It's sad when you see magnificence decline into mediocrity or worse.
Muhammad Ali, unable to speak. Brando looking like a beached Pacific walrus, mumbling away. Renoir with hands so arthritic he could barely hold a brush. The word "amazing."
For too long now, I have been painfully aware of the failing meaning, diluted power and loss of essence of "amazing." "Amazing" — the most misused, bastardized, overworked superlative in the American language — is no longer valid. Oh, people might still use it ad nauseam, but the significance is gone. And when a word losses its original intent, it's time for retirement.
The final, inevitable blow came last week when a friend described a doughnut to me as amazing. Doughnuts are not amazing. They can be tasty; they can be delicious. But a doughnut cannot stop you in your tracks in wonderment, in, in, in amazement.
About three years ago, I began noticing that "amazing" had become the go-to superlative. More and more, I started hearing it in inappropriate situations. It started to mean merely "good." How was that movie? It was amazing. How was the concert? Amazing. How's the dust on top of your refrigerator? You guessed it.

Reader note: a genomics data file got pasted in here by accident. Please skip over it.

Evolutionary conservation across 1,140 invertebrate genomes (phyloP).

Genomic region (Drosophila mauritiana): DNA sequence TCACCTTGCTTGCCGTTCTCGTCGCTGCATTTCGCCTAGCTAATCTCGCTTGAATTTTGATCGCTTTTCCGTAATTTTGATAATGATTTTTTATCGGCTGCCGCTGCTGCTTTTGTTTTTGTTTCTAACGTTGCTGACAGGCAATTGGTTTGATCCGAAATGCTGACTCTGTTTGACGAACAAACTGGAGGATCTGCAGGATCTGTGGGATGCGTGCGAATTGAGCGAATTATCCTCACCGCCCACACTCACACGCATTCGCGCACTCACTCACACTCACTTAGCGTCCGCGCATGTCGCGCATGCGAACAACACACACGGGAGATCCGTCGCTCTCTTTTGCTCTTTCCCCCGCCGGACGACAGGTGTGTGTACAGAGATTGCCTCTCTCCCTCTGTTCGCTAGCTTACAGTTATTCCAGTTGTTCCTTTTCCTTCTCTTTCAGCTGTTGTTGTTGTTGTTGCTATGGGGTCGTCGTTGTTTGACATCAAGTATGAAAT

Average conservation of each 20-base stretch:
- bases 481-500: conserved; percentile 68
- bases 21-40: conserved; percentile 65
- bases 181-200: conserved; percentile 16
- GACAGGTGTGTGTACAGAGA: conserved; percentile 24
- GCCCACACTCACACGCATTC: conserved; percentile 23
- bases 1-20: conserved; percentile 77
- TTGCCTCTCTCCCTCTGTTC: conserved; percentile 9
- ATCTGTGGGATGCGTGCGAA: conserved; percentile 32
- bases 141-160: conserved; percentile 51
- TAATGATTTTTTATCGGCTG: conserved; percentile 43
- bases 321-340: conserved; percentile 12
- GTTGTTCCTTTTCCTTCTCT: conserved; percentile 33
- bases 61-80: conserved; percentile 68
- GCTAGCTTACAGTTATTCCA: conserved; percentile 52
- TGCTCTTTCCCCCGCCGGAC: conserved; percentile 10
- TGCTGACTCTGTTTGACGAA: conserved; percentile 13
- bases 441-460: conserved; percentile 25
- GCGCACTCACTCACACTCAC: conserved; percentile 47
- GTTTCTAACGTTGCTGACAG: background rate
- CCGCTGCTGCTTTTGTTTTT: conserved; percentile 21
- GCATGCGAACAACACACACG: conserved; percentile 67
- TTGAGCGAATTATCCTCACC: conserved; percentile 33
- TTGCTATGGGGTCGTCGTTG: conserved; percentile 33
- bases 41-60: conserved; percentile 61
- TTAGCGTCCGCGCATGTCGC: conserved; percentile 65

Last week at a restaurant, I heard a couple use the word seven times in roughly 90 seconds to praise the food and service. If they kept up that torrid pace, allowing for eight hours of sleep, they would have said the word 1,634,200 times in 12 months. What lives of wonderment they must lead.
If everything is amazing then nothing is amazing. "Amazing" is not the first superlative to lose its power. "Great" went long ago. But then, Alexander set the standard so high, its demise wasn't shocking. For those of you who don't know, the word fizzled out in 1997 after announcer Al Michaels declared a four-yard run by Barry Sanders as great. I enjoyed watching Barry as much as anybody, but to me, you just about have to conquer Persia or at least the ancient port city of Tyre to be called great.
"Awesome" overdosed several years back. Everything was awesome. Remember that? The word went on life support and people backed off. It might never be the "awesome" we once knew, but it's making an ever-so-slight comeback.
There's a tiny chance "amazing" can regain its former vitality. Unfortunately, it's highly unlikely, given the American love of superlatives and hyperbole. We'd all have to leave the poor thing alone. Realize what it really is. Maybe start abusing other words. "Tremendous" is still a tremendous word and not overworked. "Magnificent" is still magnificent.
"Amazing" should be deployed only for the truly special, um, spectacular. I hope "amazing" gets the solitude it needs to recover. Do your part. The next time you hear it, stop the madness immediately. Explain that a once-amazing word has hit the showers.
Michael Krikorian covered street gangs and the LAPD for the Los Angeles Times. He recently completed his first crime novel, "Southside," and a children's book, "The Sunflower Who Loved the Moon."
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